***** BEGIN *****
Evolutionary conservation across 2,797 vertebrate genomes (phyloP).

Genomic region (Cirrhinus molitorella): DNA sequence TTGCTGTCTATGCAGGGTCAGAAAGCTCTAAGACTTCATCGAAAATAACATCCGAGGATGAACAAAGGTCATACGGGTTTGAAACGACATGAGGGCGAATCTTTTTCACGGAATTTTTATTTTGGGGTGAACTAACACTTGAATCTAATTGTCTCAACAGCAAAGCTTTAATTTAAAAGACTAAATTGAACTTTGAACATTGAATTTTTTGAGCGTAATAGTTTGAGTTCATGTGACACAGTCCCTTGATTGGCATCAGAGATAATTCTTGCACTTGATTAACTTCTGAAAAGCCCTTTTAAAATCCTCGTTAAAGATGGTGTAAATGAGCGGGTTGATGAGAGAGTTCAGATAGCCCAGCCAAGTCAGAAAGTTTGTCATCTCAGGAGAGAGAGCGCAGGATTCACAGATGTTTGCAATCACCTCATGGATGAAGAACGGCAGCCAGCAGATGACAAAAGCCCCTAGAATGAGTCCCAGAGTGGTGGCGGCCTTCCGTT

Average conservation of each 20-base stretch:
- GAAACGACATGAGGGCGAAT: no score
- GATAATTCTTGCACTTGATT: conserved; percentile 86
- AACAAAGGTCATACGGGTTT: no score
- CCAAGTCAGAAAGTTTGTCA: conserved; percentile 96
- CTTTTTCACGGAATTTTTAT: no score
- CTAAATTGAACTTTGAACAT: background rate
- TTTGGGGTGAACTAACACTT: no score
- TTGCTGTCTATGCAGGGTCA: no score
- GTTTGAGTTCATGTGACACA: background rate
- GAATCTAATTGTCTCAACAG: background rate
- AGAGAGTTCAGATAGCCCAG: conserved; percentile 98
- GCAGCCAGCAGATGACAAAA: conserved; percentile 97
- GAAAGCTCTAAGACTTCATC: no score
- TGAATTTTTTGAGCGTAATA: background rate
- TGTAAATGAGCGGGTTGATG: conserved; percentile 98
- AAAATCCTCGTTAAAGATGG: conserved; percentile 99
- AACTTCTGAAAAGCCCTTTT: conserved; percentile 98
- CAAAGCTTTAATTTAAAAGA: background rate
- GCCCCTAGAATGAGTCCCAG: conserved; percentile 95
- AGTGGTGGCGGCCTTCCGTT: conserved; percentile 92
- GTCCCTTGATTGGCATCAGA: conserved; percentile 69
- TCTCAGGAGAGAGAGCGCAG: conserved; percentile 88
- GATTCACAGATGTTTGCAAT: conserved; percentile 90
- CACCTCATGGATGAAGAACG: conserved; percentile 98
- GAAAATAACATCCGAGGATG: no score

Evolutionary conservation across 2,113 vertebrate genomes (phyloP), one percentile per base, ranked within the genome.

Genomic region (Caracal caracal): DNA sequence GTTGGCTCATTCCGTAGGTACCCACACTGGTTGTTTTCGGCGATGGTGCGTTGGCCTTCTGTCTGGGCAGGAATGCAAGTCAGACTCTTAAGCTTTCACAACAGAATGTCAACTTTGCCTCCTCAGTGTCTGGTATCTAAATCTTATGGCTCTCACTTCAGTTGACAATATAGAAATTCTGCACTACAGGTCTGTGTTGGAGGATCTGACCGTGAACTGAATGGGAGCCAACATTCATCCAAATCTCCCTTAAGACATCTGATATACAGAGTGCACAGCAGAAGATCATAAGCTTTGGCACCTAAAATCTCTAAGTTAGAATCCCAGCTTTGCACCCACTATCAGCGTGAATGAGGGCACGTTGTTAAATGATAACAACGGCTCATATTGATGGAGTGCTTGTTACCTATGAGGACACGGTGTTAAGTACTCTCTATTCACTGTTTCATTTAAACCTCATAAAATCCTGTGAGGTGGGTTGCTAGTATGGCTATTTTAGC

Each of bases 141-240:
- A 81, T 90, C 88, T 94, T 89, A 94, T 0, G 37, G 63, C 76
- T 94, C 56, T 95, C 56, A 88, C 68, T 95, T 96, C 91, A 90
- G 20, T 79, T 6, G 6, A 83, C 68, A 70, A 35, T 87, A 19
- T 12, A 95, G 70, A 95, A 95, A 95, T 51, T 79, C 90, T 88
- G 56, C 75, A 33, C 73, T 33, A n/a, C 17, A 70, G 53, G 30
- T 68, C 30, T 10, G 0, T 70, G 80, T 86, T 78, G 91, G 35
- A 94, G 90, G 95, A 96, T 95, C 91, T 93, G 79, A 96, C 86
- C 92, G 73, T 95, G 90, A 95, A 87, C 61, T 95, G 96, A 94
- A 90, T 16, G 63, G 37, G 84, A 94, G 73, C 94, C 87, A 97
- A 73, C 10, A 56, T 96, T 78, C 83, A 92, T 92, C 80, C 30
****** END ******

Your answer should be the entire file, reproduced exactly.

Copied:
Evolutionary conservation across 2,797 vertebrate genomes (phyloP).

Genomic region (Cirrhinus molitorella): DNA sequence TTGCTGTCTATGCAGGGTCAGAAAGCTCTAAGACTTCATCGAAAATAACATCCGAGGATGAACAAAGGTCATACGGGTTTGAAACGACATGAGGGCGAATCTTTTTCACGGAATTTTTATTTTGGGGTGAACTAACACTTGAATCTAATTGTCTCAACAGCAAAGCTTTAATTTAAAAGACTAAATTGAACTTTGAACATTGAATTTTTTGAGCGTAATAGTTTGAGTTCATGTGACACAGTCCCTTGATTGGCATCAGAGATAATTCTTGCACTTGATTAACTTCTGAAAAGCCCTTTTAAAATCCTCGTTAAAGATGGTGTAAATGAGCGGGTTGATGAGAGAGTTCAGATAGCCCAGCCAAGTCAGAAAGTTTGTCATCTCAGGAGAGAGAGCGCAGGATTCACAGATGTTTGCAATCACCTCATGGATGAAGAACGGCAGCCAGCAGATGACAAAAGCCCCTAGAATGAGTCCCAGAGTGGTGGCGGCCTTCCGTT

Average conservation of each 20-base stretch:
- GAAACGACATGAGGGCGAAT: no score
- GATAATTCTTGCACTTGATT: conserved; percentile 86
- AACAAAGGTCATACGGGTTT: no score
- CCAAGTCAGAAAGTTTGTCA: conserved; percentile 96
- CTTTTTCACGGAATTTTTAT: no score
- CTAAATTGAACTTTGAACAT: background rate
- TTTGGGGTGAACTAACACTT: no score
- TTGCTGTCTATGCAGGGTCA: no score
- GTTTGAGTTCATGTGACACA: background rate
- GAATCTAATTGTCTCAACAG: background rate
- AGAGAGTTCAGATAGCCCAG: conserved; percentile 98
- GCAGCCAGCAGATGACAAAA: conserved; percentile 97
- GAAAGCTCTAAGACTTCATC: no score
- TGAATTTTTTGAGCGTAATA: background rate
- TGTAAATGAGCGGGTTGATG: conserved; percentile 98
- AAAATCCTCGTTAAAGATGG: conserved; percentile 99
- AACTTCTGAAAAGCCCTTTT: conserved; percentile 98
- CAAAGCTTTAATTTAAAAGA: background rate
- GCCCCTAGAATGAGTCCCAG: conserved; percentile 95
- AGTGGTGGCGGCCTTCCGTT: conserved; percentile 92
- GTCCCTTGATTGGCATCAGA: conserved; percentile 69
- TCTCAGGAGAGAGAGCGCAG: conserved; percentile 88
- GATTCACAGATGTTTGCAAT: conserved; percentile 90
- CACCTCATGGATGAAGAACG: conserved; percentile 98
- GAAAATAACATCCGAGGATG: no score

Evolutionary conservation across 2,113 vertebrate genomes (phyloP), one percentile per base, ranked within the genome.

Genomic region (Caracal caracal): DNA sequence GTTGGCTCATTCCGTAGGTACCCACACTGGTTGTTTTCGGCGATGGTGCGTTGGCCTTCTGTCTGGGCAGGAATGCAAGTCAGACTCTTAAGCTTTCACAACAGAATGTCAACTTTGCCTCCTCAGTGTCTGGTATCTAAATCTTATGGCTCTCACTTCAGTTGACAATATAGAAATTCTGCACTACAGGTCTGTGTTGGAGGATCTGACCGTGAACTGAATGGGAGCCAACATTCATCCAAATCTCCCTTAAGACATCTGATATACAGAGTGCACAGCAGAAGATCATAAGCTTTGGCACCTAAAATCTCTAAGTTAGAATCCCAGCTTTGCACCCACTATCAGCGTGAATGAGGGCACGTTGTTAAATGATAACAACGGCTCATATTGATGGAGTGCTTGTTACCTATGAGGACACGGTGTTAAGTACTCTCTATTCACTGTTTCATTTAAACCTCATAAAATCCTGTGAGGTGGGTTGCTAGTATGGCTATTTTAGC

Each of bases 141-240:
- A 81, T 90, C 88, T 94, T 89, A 94, T 0, G 37, G 63, C 76
- T 94, C 56, T 95, C 56, A 88, C 68, T 95, T 96, C 91, A 90
- G 20, T 79, T 6, G 6, A 83, C 68, A 70, A 35, T 87, A 19
- T 12, A 95, G 70, A 95, A 95, A 95, T 51, T 79, C 90, T 88
- G 56, C 75, A 33, C 73, T 33, A n/a, C 17, A 70, G 53, G 30
- T 68, C 30, T 10, G 0, T 70, G 80, T 86, T 78, G 91, G 35
- A 94, G 90, G 95, A 96, T 95, C 91, T 93, G 79, A 96, C 86
- C 92, G 73, T 95, G 90, A 95, A 87, C 61, T 95, G 96, A 94
- A 90, T 16, G 63, G 37, G 84, A 94, G 73, C 94, C 87, A 97
- A 73, C 10, A 56, T 96, T 78, C 83, A 92, T 92, C 80, C 30